two doorways with an elegant woman standing in one and a large tiger head in the other

The Lady, or the Tiger?

by Francis Richard Stockton

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I think it's the tiger but how do I give really good facts?

Expert Answers

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That's a good slippery question. How can you give good supporting evidence when the story doesn't say explicitly if it is the lady or the tiger is behind the door?

The general answer is, if a work doesn't say straight out, look for clues and build a logical argument about them.

The specific answer is, look clues throughout the story for the character of the person making the choice. For example, this young woman is the daughter of a "semi-barbaric" king, one who made justice into entertainment. The very act of doing so is cruel. Therefore, you could argue, she is likely to choose the tiger. Look at other descriptions of her as well. Would someone with "a soul as fervent and imperious as his own" (meaning the king's) let someone else play with her toy (her lover)? No. She would be too proud. She'd give him to the tiger.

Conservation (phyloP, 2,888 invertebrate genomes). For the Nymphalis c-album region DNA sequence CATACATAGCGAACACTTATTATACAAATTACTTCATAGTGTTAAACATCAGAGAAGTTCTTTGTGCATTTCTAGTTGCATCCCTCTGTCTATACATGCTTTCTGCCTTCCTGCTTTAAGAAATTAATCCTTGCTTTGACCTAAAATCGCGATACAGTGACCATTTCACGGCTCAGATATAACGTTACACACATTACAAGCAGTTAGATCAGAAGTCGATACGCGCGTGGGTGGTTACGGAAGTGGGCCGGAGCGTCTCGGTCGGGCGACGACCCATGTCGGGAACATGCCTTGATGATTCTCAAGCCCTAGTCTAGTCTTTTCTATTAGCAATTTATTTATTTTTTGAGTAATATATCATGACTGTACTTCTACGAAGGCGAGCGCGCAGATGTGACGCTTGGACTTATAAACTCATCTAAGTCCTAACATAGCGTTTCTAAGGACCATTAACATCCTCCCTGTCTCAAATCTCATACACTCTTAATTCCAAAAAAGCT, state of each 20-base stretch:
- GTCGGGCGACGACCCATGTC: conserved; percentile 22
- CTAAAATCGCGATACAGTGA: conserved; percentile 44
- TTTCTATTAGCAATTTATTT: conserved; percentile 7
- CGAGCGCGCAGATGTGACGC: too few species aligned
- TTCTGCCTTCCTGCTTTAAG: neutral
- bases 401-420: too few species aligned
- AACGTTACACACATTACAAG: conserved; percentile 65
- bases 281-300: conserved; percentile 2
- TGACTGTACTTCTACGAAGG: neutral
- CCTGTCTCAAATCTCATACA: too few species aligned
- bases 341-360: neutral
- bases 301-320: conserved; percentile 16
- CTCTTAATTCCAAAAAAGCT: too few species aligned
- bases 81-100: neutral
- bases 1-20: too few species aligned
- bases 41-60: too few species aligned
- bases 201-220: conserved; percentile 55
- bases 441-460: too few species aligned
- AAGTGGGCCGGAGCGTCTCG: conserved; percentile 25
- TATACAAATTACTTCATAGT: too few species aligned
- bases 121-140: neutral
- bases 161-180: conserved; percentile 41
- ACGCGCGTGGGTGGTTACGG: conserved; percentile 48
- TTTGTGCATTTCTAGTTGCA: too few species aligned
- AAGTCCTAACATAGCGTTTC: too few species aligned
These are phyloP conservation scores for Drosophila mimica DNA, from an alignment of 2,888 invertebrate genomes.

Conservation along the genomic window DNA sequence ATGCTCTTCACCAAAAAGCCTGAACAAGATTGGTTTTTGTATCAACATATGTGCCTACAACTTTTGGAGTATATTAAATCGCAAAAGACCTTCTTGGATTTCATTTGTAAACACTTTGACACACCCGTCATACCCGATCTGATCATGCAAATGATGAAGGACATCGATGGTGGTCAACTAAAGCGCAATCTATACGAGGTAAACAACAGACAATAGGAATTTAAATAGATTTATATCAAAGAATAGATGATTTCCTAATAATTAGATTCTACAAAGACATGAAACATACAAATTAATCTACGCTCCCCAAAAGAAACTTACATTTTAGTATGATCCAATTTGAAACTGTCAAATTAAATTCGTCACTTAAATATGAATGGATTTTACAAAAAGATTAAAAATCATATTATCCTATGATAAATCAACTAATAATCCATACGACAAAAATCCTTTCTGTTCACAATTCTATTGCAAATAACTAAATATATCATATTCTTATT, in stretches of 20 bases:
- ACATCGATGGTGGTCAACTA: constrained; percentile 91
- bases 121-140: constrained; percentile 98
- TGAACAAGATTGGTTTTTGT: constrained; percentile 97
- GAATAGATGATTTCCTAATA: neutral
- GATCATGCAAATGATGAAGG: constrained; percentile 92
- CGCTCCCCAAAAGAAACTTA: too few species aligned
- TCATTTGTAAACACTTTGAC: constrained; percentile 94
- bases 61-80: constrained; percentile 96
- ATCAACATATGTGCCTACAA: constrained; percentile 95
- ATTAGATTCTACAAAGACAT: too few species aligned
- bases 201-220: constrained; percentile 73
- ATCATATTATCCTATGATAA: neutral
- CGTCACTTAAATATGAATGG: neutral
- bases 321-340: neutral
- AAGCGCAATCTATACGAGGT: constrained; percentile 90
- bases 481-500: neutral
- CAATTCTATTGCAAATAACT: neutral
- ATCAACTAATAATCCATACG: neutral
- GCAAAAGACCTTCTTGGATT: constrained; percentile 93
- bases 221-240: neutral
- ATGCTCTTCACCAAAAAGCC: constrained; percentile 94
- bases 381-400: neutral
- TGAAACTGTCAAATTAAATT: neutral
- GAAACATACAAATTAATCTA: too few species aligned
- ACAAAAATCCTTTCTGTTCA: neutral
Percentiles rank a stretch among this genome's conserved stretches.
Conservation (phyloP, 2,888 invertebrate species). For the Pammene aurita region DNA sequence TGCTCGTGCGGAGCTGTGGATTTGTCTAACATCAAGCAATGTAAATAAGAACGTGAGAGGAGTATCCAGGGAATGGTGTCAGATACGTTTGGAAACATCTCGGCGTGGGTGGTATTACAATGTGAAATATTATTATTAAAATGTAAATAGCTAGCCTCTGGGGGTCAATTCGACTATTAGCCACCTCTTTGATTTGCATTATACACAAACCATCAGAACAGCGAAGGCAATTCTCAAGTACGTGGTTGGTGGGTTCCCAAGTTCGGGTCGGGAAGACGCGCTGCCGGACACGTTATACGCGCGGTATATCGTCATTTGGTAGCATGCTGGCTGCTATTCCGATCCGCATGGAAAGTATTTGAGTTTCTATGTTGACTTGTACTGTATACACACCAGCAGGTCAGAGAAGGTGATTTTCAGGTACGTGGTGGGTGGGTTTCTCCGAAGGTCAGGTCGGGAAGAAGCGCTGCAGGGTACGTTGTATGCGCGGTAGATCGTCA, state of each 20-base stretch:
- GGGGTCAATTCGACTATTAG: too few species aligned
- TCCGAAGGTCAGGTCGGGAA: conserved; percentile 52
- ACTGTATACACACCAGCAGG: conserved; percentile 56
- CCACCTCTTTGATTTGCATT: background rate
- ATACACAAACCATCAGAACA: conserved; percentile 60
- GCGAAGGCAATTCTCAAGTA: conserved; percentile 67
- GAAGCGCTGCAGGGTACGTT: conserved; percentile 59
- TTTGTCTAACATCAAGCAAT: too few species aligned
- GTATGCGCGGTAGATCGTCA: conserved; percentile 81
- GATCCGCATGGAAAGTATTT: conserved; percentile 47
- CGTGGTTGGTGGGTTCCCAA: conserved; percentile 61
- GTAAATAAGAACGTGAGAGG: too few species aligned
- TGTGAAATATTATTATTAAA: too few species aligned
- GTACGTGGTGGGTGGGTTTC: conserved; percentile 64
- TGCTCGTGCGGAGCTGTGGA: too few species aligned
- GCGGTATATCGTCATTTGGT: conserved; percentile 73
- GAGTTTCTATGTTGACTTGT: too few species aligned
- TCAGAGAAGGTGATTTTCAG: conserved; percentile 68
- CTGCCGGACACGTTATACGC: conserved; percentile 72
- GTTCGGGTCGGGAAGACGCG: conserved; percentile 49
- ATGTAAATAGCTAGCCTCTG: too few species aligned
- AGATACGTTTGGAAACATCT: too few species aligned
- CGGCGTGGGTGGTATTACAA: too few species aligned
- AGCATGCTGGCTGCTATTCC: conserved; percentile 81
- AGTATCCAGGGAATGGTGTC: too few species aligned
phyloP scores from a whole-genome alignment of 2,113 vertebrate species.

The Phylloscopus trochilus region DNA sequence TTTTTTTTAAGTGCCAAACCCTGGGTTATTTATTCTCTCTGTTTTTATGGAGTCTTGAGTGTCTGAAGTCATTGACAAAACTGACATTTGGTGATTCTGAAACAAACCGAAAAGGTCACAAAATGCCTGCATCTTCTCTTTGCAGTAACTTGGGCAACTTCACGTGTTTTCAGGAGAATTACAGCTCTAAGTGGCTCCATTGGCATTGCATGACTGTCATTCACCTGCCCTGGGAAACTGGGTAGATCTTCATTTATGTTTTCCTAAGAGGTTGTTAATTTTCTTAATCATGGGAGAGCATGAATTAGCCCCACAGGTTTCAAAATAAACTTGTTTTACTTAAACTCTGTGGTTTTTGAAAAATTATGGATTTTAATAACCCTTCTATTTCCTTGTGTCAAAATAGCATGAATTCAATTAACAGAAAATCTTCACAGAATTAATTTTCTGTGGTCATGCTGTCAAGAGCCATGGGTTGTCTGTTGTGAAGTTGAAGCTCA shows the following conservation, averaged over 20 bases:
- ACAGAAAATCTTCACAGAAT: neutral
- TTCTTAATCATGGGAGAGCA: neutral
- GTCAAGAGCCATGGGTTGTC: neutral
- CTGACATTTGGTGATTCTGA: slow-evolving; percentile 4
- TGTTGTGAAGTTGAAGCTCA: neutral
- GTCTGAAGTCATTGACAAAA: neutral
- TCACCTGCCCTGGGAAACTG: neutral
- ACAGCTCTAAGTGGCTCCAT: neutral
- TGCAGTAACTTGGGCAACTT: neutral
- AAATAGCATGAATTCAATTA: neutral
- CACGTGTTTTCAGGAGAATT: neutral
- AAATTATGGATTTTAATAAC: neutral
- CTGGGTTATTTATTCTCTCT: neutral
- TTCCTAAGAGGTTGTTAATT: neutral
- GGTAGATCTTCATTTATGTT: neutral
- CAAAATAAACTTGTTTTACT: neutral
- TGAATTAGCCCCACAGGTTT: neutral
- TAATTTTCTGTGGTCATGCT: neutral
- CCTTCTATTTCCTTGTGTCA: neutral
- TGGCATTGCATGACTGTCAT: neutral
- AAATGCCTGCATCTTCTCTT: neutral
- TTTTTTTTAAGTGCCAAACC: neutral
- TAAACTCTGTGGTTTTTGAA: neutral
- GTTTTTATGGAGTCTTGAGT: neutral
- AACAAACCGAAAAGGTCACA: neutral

And you'd do the same throughout the story, combing through all the descriptions for signs of her character until you built your case.


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